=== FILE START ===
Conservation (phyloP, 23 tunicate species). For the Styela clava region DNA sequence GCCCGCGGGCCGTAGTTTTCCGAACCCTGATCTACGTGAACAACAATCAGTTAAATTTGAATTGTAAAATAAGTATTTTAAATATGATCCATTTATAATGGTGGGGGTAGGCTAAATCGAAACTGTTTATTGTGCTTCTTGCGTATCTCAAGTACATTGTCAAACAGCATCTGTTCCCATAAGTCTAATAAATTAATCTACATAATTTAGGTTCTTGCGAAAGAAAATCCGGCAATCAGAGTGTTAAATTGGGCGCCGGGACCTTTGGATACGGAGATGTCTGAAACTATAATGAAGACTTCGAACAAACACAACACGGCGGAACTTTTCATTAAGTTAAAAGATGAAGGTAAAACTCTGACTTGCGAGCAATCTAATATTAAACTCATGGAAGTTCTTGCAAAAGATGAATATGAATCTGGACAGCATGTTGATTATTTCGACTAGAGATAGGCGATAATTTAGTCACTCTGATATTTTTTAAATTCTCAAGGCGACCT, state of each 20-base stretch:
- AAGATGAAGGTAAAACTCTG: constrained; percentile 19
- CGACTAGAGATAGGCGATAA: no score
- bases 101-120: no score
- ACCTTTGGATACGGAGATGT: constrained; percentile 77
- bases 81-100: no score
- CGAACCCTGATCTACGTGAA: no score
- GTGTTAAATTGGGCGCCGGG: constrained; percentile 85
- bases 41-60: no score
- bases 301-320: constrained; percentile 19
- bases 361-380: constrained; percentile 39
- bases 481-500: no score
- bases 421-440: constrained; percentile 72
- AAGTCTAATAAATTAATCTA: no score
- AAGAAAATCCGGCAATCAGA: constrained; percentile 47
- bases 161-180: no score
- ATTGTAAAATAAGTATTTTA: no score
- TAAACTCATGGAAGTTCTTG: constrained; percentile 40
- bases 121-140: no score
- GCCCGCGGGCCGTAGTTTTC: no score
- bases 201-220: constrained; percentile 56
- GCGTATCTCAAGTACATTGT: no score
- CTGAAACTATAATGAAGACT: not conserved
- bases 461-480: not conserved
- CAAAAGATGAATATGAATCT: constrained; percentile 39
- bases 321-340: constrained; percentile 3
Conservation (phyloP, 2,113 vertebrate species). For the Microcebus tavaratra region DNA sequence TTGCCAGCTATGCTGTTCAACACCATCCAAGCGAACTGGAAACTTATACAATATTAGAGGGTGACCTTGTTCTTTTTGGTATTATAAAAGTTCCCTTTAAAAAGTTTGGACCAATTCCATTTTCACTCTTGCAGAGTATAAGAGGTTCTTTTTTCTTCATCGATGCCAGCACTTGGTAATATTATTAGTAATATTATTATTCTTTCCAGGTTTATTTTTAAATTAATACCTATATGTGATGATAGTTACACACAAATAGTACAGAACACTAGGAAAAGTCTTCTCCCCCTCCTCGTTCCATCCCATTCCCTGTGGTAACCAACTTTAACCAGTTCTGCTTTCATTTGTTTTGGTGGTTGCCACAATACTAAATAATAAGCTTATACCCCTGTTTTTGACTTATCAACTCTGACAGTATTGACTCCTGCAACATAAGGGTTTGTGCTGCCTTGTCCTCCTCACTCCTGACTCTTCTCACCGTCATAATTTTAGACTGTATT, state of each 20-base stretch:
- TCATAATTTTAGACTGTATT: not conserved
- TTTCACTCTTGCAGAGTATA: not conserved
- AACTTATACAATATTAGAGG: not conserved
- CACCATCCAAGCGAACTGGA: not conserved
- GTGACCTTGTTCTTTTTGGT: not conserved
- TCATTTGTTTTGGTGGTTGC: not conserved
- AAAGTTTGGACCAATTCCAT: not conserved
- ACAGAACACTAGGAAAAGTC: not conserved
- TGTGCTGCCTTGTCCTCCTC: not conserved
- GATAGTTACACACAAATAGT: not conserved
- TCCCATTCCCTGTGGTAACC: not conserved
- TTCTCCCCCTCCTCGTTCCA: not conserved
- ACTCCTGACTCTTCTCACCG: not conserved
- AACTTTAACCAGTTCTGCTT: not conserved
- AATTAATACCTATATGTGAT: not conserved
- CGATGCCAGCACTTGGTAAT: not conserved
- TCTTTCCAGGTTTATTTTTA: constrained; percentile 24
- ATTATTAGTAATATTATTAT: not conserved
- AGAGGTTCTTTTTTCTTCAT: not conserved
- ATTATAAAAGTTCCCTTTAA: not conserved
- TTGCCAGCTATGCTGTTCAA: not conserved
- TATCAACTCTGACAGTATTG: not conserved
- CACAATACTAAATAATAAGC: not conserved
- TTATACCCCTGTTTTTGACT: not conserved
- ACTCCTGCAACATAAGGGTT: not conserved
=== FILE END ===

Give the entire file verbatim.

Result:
Conservation (phyloP, 23 tunicate species). For the Styela clava region DNA sequence GCCCGCGGGCCGTAGTTTTCCGAACCCTGATCTACGTGAACAACAATCAGTTAAATTTGAATTGTAAAATAAGTATTTTAAATATGATCCATTTATAATGGTGGGGGTAGGCTAAATCGAAACTGTTTATTGTGCTTCTTGCGTATCTCAAGTACATTGTCAAACAGCATCTGTTCCCATAAGTCTAATAAATTAATCTACATAATTTAGGTTCTTGCGAAAGAAAATCCGGCAATCAGAGTGTTAAATTGGGCGCCGGGACCTTTGGATACGGAGATGTCTGAAACTATAATGAAGACTTCGAACAAACACAACACGGCGGAACTTTTCATTAAGTTAAAAGATGAAGGTAAAACTCTGACTTGCGAGCAATCTAATATTAAACTCATGGAAGTTCTTGCAAAAGATGAATATGAATCTGGACAGCATGTTGATTATTTCGACTAGAGATAGGCGATAATTTAGTCACTCTGATATTTTTTAAATTCTCAAGGCGACCT, state of each 20-base stretch:
- AAGATGAAGGTAAAACTCTG: constrained; percentile 19
- CGACTAGAGATAGGCGATAA: no score
- bases 101-120: no score
- ACCTTTGGATACGGAGATGT: constrained; percentile 77
- bases 81-100: no score
- CGAACCCTGATCTACGTGAA: no score
- GTGTTAAATTGGGCGCCGGG: constrained; percentile 85
- bases 41-60: no score
- bases 301-320: constrained; percentile 19
- bases 361-380: constrained; percentile 39
- bases 481-500: no score
- bases 421-440: constrained; percentile 72
- AAGTCTAATAAATTAATCTA: no score
- AAGAAAATCCGGCAATCAGA: constrained; percentile 47
- bases 161-180: no score
- ATTGTAAAATAAGTATTTTA: no score
- TAAACTCATGGAAGTTCTTG: constrained; percentile 40
- bases 121-140: no score
- GCCCGCGGGCCGTAGTTTTC: no score
- bases 201-220: constrained; percentile 56
- GCGTATCTCAAGTACATTGT: no score
- CTGAAACTATAATGAAGACT: not conserved
- bases 461-480: not conserved
- CAAAAGATGAATATGAATCT: constrained; percentile 39
- bases 321-340: constrained; percentile 3
Conservation (phyloP, 2,113 vertebrate species). For the Microcebus tavaratra region DNA sequence TTGCCAGCTATGCTGTTCAACACCATCCAAGCGAACTGGAAACTTATACAATATTAGAGGGTGACCTTGTTCTTTTTGGTATTATAAAAGTTCCCTTTAAAAAGTTTGGACCAATTCCATTTTCACTCTTGCAGAGTATAAGAGGTTCTTTTTTCTTCATCGATGCCAGCACTTGGTAATATTATTAGTAATATTATTATTCTTTCCAGGTTTATTTTTAAATTAATACCTATATGTGATGATAGTTACACACAAATAGTACAGAACACTAGGAAAAGTCTTCTCCCCCTCCTCGTTCCATCCCATTCCCTGTGGTAACCAACTTTAACCAGTTCTGCTTTCATTTGTTTTGGTGGTTGCCACAATACTAAATAATAAGCTTATACCCCTGTTTTTGACTTATCAACTCTGACAGTATTGACTCCTGCAACATAAGGGTTTGTGCTGCCTTGTCCTCCTCACTCCTGACTCTTCTCACCGTCATAATTTTAGACTGTATT, state of each 20-base stretch:
- TCATAATTTTAGACTGTATT: not conserved
- TTTCACTCTTGCAGAGTATA: not conserved
- AACTTATACAATATTAGAGG: not conserved
- CACCATCCAAGCGAACTGGA: not conserved
- GTGACCTTGTTCTTTTTGGT: not conserved
- TCATTTGTTTTGGTGGTTGC: not conserved
- AAAGTTTGGACCAATTCCAT: not conserved
- ACAGAACACTAGGAAAAGTC: not conserved
- TGTGCTGCCTTGTCCTCCTC: not conserved
- GATAGTTACACACAAATAGT: not conserved
- TCCCATTCCCTGTGGTAACC: not conserved
- TTCTCCCCCTCCTCGTTCCA: not conserved
- ACTCCTGACTCTTCTCACCG: not conserved
- AACTTTAACCAGTTCTGCTT: not conserved
- AATTAATACCTATATGTGAT: not conserved
- CGATGCCAGCACTTGGTAAT: not conserved
- TCTTTCCAGGTTTATTTTTA: constrained; percentile 24
- ATTATTAGTAATATTATTAT: not conserved
- AGAGGTTCTTTTTTCTTCAT: not conserved
- ATTATAAAAGTTCCCTTTAA: not conserved
- TTGCCAGCTATGCTGTTCAA: not conserved
- TATCAACTCTGACAGTATTG: not conserved
- CACAATACTAAATAATAAGC: not conserved
- TTATACCCCTGTTTTTGACT: not conserved
- ACTCCTGCAACATAAGGGTT: not conserved